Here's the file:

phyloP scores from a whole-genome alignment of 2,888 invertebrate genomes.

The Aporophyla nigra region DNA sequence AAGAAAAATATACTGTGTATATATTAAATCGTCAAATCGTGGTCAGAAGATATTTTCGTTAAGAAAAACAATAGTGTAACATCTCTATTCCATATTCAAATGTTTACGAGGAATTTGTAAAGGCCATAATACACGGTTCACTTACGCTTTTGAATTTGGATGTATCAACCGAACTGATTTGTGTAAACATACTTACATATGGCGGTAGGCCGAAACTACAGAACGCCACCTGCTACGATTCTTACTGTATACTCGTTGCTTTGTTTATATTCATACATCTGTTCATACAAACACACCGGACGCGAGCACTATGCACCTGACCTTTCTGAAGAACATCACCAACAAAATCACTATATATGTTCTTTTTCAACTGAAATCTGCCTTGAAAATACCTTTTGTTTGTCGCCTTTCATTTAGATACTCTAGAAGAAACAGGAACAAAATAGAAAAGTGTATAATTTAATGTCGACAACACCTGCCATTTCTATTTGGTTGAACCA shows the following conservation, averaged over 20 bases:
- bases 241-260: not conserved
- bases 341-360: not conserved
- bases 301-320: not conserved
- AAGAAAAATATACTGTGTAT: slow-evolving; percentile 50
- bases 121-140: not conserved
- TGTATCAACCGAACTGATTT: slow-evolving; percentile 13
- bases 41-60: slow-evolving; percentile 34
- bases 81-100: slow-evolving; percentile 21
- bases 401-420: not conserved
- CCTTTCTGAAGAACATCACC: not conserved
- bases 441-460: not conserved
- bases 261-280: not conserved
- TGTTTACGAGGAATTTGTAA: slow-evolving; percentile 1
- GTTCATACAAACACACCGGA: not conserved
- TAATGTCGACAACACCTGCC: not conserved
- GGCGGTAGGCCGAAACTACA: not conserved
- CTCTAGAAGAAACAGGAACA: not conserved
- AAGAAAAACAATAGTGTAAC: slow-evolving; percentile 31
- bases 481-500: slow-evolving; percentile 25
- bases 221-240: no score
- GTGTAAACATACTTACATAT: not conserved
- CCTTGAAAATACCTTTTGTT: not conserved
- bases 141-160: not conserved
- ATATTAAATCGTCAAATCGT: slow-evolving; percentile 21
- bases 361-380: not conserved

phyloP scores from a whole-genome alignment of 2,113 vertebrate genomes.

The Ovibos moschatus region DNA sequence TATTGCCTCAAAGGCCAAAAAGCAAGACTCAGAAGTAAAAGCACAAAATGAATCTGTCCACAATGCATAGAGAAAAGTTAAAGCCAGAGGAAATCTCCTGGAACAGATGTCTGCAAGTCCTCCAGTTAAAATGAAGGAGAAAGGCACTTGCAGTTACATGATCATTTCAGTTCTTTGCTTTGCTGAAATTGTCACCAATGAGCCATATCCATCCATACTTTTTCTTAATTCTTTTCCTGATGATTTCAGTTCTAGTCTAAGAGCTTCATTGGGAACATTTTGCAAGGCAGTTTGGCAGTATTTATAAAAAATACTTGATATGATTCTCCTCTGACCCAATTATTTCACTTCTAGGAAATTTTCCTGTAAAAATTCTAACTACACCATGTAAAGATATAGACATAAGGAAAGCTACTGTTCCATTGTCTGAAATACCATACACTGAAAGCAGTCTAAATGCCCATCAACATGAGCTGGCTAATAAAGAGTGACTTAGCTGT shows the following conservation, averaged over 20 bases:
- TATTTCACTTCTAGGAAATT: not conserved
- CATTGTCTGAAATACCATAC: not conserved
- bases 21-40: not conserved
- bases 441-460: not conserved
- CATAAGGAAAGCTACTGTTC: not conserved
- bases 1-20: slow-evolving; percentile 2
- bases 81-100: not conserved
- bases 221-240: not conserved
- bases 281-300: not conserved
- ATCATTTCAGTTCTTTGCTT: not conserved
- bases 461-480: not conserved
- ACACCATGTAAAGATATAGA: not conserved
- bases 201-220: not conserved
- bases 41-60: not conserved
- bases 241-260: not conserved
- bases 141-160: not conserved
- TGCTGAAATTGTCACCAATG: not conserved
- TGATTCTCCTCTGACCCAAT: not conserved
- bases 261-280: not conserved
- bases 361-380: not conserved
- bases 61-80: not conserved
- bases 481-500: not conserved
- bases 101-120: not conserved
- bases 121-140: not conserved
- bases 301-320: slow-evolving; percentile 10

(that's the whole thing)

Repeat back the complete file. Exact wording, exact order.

phyloP scores from a whole-genome alignment of 2,888 invertebrate genomes.

The Aporophyla nigra region DNA sequence AAGAAAAATATACTGTGTATATATTAAATCGTCAAATCGTGGTCAGAAGATATTTTCGTTAAGAAAAACAATAGTGTAACATCTCTATTCCATATTCAAATGTTTACGAGGAATTTGTAAAGGCCATAATACACGGTTCACTTACGCTTTTGAATTTGGATGTATCAACCGAACTGATTTGTGTAAACATACTTACATATGGCGGTAGGCCGAAACTACAGAACGCCACCTGCTACGATTCTTACTGTATACTCGTTGCTTTGTTTATATTCATACATCTGTTCATACAAACACACCGGACGCGAGCACTATGCACCTGACCTTTCTGAAGAACATCACCAACAAAATCACTATATATGTTCTTTTTCAACTGAAATCTGCCTTGAAAATACCTTTTGTTTGTCGCCTTTCATTTAGATACTCTAGAAGAAACAGGAACAAAATAGAAAAGTGTATAATTTAATGTCGACAACACCTGCCATTTCTATTTGGTTGAACCA shows the following conservation, averaged over 20 bases:
- bases 241-260: not conserved
- bases 341-360: not conserved
- bases 301-320: not conserved
- AAGAAAAATATACTGTGTAT: slow-evolving; percentile 50
- bases 121-140: not conserved
- TGTATCAACCGAACTGATTT: slow-evolving; percentile 13
- bases 41-60: slow-evolving; percentile 34
- bases 81-100: slow-evolving; percentile 21
- bases 401-420: not conserved
- CCTTTCTGAAGAACATCACC: not conserved
- bases 441-460: not conserved
- bases 261-280: not conserved
- TGTTTACGAGGAATTTGTAA: slow-evolving; percentile 1
- GTTCATACAAACACACCGGA: not conserved
- TAATGTCGACAACACCTGCC: not conserved
- GGCGGTAGGCCGAAACTACA: not conserved
- CTCTAGAAGAAACAGGAACA: not conserved
- AAGAAAAACAATAGTGTAAC: slow-evolving; percentile 31
- bases 481-500: slow-evolving; percentile 25
- bases 221-240: no score
- GTGTAAACATACTTACATAT: not conserved
- CCTTGAAAATACCTTTTGTT: not conserved
- bases 141-160: not conserved
- ATATTAAATCGTCAAATCGT: slow-evolving; percentile 21
- bases 361-380: not conserved

phyloP scores from a whole-genome alignment of 2,113 vertebrate genomes.

The Ovibos moschatus region DNA sequence TATTGCCTCAAAGGCCAAAAAGCAAGACTCAGAAGTAAAAGCACAAAATGAATCTGTCCACAATGCATAGAGAAAAGTTAAAGCCAGAGGAAATCTCCTGGAACAGATGTCTGCAAGTCCTCCAGTTAAAATGAAGGAGAAAGGCACTTGCAGTTACATGATCATTTCAGTTCTTTGCTTTGCTGAAATTGTCACCAATGAGCCATATCCATCCATACTTTTTCTTAATTCTTTTCCTGATGATTTCAGTTCTAGTCTAAGAGCTTCATTGGGAACATTTTGCAAGGCAGTTTGGCAGTATTTATAAAAAATACTTGATATGATTCTCCTCTGACCCAATTATTTCACTTCTAGGAAATTTTCCTGTAAAAATTCTAACTACACCATGTAAAGATATAGACATAAGGAAAGCTACTGTTCCATTGTCTGAAATACCATACACTGAAAGCAGTCTAAATGCCCATCAACATGAGCTGGCTAATAAAGAGTGACTTAGCTGT shows the following conservation, averaged over 20 bases:
- TATTTCACTTCTAGGAAATT: not conserved
- CATTGTCTGAAATACCATAC: not conserved
- bases 21-40: not conserved
- bases 441-460: not conserved
- CATAAGGAAAGCTACTGTTC: not conserved
- bases 1-20: slow-evolving; percentile 2
- bases 81-100: not conserved
- bases 221-240: not conserved
- bases 281-300: not conserved
- ATCATTTCAGTTCTTTGCTT: not conserved
- bases 461-480: not conserved
- ACACCATGTAAAGATATAGA: not conserved
- bases 201-220: not conserved
- bases 41-60: not conserved
- bases 241-260: not conserved
- bases 141-160: not conserved
- TGCTGAAATTGTCACCAATG: not conserved
- TGATTCTCCTCTGACCCAAT: not conserved
- bases 261-280: not conserved
- bases 361-380: not conserved
- bases 61-80: not conserved
- bases 481-500: not conserved
- bases 101-120: not conserved
- bases 121-140: not conserved
- bases 301-320: slow-evolving; percentile 10